The trade war between China and the U.S. seems primed to worsen as the governments failed to make progress in two days of discussions. Reuters says the two sides met last week with low expectations of progress and there are no further talks scheduled at this time. A source close to the negotiations told Reuters that Chinese officials have raised the possibility of no further talks until after the U.S. elections in November. The lack of progress adds to uncertainty for businesses who now have to weigh the risks when considering investments in the U.S. or China. A new round of tariffs could take effect as soon as early September.
The two countries engaged in talks for the first time since last June. U.S. officials were due to meet with delegations from the European Union and Japan to discuss joint efforts to confront China at the World Trade Organization over its industrial subsidies and conduct of its state-owned enterprises.
Soybeans were one of the first major casualties in the trade war. Russia is hoping to take advantage of the situation and cut deals with Chinese agribusinesses to make up for lost supply. The Washington Post says the Kremlin will offer roughly 2.5 million acres of arable land to foreign investors. Analysts are describing it as a bid to replace the U.S. as China’s most reliable soybean supplier.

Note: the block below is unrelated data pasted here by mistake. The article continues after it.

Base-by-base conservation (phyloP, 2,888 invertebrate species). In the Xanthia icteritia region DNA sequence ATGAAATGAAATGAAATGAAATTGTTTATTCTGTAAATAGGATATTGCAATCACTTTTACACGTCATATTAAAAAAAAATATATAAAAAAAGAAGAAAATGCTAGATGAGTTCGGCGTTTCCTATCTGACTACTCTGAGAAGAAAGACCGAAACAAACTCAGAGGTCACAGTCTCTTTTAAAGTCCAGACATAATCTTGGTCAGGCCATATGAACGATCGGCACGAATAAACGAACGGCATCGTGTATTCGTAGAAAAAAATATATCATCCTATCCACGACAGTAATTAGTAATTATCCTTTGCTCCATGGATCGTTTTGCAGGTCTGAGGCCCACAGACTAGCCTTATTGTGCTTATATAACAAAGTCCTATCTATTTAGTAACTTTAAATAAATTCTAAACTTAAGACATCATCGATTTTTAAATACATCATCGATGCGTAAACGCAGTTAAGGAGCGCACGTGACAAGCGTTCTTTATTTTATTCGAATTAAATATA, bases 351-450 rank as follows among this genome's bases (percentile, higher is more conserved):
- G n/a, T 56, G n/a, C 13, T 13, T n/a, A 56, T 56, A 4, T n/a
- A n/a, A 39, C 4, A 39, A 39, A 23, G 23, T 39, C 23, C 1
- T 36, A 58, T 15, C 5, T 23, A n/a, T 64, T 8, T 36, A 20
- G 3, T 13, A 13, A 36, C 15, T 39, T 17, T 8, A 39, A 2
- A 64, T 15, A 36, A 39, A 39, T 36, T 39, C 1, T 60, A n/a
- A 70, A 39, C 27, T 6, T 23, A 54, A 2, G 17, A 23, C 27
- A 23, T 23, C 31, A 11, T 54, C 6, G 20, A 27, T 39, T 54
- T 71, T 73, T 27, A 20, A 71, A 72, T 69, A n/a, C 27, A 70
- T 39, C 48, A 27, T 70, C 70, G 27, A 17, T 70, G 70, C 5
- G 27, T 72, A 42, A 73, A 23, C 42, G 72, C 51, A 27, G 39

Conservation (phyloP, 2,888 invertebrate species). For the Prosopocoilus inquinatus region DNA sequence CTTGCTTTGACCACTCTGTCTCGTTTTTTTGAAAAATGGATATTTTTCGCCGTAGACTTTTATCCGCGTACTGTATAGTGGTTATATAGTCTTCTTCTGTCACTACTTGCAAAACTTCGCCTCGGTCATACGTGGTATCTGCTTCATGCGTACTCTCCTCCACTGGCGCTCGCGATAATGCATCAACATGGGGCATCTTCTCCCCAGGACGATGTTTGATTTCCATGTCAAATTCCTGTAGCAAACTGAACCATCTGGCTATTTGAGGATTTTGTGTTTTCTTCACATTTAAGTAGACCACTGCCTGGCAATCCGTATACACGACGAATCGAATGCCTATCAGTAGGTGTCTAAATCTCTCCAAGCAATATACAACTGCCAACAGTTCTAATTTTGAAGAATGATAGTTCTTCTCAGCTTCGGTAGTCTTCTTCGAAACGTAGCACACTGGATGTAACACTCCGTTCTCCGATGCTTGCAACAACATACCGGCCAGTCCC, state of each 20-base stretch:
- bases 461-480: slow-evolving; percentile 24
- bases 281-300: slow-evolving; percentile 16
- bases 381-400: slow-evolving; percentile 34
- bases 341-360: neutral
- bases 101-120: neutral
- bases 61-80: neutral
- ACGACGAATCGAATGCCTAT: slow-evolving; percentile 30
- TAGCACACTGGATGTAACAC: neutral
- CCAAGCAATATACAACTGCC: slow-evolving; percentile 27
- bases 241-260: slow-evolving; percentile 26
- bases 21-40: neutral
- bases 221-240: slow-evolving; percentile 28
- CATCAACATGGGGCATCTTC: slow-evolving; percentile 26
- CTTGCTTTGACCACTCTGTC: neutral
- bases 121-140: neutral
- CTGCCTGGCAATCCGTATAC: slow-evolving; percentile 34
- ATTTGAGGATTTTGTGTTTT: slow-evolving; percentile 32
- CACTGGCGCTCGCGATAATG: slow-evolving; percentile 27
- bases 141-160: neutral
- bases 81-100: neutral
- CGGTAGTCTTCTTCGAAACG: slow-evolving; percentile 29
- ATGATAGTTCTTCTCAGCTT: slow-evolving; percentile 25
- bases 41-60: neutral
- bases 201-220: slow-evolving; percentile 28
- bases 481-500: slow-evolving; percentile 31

The Post article says Chinese officials are making plans to trim around seven million soybean tons off of the nearly 33 million tons it’s been buying annually from U.S. farms. Soybeans represent U.S. farmers’ single largest agricultural export to China, which takes approximately 60 percent of the world’s supply every year.
Source: NAFB News Service